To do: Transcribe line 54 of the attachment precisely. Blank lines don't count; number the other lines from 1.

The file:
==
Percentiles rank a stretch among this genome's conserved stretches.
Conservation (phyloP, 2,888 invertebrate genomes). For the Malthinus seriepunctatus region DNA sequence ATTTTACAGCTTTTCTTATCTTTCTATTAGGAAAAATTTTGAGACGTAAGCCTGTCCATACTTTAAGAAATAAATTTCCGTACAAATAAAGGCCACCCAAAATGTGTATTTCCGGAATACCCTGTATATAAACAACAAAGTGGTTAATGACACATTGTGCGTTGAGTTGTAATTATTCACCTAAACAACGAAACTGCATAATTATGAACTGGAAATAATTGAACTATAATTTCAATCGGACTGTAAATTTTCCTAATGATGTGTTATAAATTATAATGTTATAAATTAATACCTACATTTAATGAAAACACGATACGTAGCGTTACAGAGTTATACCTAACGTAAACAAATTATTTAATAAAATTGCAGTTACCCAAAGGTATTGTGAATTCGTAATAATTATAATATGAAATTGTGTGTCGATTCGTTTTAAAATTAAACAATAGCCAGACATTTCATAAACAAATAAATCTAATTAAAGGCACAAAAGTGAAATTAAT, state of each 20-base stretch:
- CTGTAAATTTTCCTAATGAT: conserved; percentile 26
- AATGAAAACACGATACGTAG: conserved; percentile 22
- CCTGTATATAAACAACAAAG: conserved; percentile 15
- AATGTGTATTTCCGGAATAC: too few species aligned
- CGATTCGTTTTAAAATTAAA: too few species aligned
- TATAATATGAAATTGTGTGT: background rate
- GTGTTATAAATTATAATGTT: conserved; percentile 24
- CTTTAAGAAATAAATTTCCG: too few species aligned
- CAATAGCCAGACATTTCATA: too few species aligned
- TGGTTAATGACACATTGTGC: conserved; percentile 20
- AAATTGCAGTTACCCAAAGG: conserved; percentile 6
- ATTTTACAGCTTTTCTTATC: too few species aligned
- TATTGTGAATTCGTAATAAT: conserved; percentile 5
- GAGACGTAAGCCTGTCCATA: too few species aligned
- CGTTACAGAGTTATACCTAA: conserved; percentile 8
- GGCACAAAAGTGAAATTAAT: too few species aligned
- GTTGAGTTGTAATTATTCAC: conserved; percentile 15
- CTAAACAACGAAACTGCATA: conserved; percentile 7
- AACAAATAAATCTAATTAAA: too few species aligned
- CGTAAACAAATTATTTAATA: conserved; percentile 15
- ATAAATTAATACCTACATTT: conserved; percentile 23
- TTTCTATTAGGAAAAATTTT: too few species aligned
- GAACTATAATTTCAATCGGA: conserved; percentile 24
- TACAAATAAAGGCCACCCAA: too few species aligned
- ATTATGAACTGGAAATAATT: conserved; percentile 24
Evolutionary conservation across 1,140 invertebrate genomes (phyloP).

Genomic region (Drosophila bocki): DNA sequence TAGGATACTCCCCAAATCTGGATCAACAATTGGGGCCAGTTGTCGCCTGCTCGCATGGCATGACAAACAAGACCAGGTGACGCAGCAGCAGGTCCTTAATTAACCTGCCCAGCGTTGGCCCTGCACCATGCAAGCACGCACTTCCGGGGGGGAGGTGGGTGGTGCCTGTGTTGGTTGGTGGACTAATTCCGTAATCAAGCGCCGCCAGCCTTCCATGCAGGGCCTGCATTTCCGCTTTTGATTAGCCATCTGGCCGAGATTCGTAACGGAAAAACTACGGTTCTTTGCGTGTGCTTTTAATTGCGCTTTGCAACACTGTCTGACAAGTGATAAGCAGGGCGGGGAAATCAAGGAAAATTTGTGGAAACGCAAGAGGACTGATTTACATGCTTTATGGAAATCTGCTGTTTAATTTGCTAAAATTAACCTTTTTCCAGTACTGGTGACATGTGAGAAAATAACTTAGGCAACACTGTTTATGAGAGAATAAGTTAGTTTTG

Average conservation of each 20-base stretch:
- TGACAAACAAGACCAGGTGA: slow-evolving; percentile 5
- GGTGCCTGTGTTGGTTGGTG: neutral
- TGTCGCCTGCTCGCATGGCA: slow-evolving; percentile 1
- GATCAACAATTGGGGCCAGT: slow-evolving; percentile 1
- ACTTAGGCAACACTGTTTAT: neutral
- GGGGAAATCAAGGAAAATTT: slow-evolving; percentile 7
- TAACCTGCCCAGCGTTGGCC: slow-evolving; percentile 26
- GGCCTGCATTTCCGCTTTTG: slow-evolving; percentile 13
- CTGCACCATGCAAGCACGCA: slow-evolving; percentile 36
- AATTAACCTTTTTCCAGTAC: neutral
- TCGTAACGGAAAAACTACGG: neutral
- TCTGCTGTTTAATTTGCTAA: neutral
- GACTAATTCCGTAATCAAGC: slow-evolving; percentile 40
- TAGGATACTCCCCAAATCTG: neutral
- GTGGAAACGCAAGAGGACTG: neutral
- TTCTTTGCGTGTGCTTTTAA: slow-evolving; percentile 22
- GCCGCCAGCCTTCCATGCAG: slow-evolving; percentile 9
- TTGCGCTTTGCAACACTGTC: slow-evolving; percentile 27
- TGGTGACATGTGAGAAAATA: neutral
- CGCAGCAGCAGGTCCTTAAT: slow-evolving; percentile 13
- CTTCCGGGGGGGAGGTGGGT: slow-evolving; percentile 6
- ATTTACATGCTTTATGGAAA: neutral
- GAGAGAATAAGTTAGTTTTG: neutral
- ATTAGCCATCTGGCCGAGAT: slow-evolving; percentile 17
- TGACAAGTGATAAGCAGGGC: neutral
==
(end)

- ATTAGCCATCTGGCCGAGAT: slow-evolving; percentile 17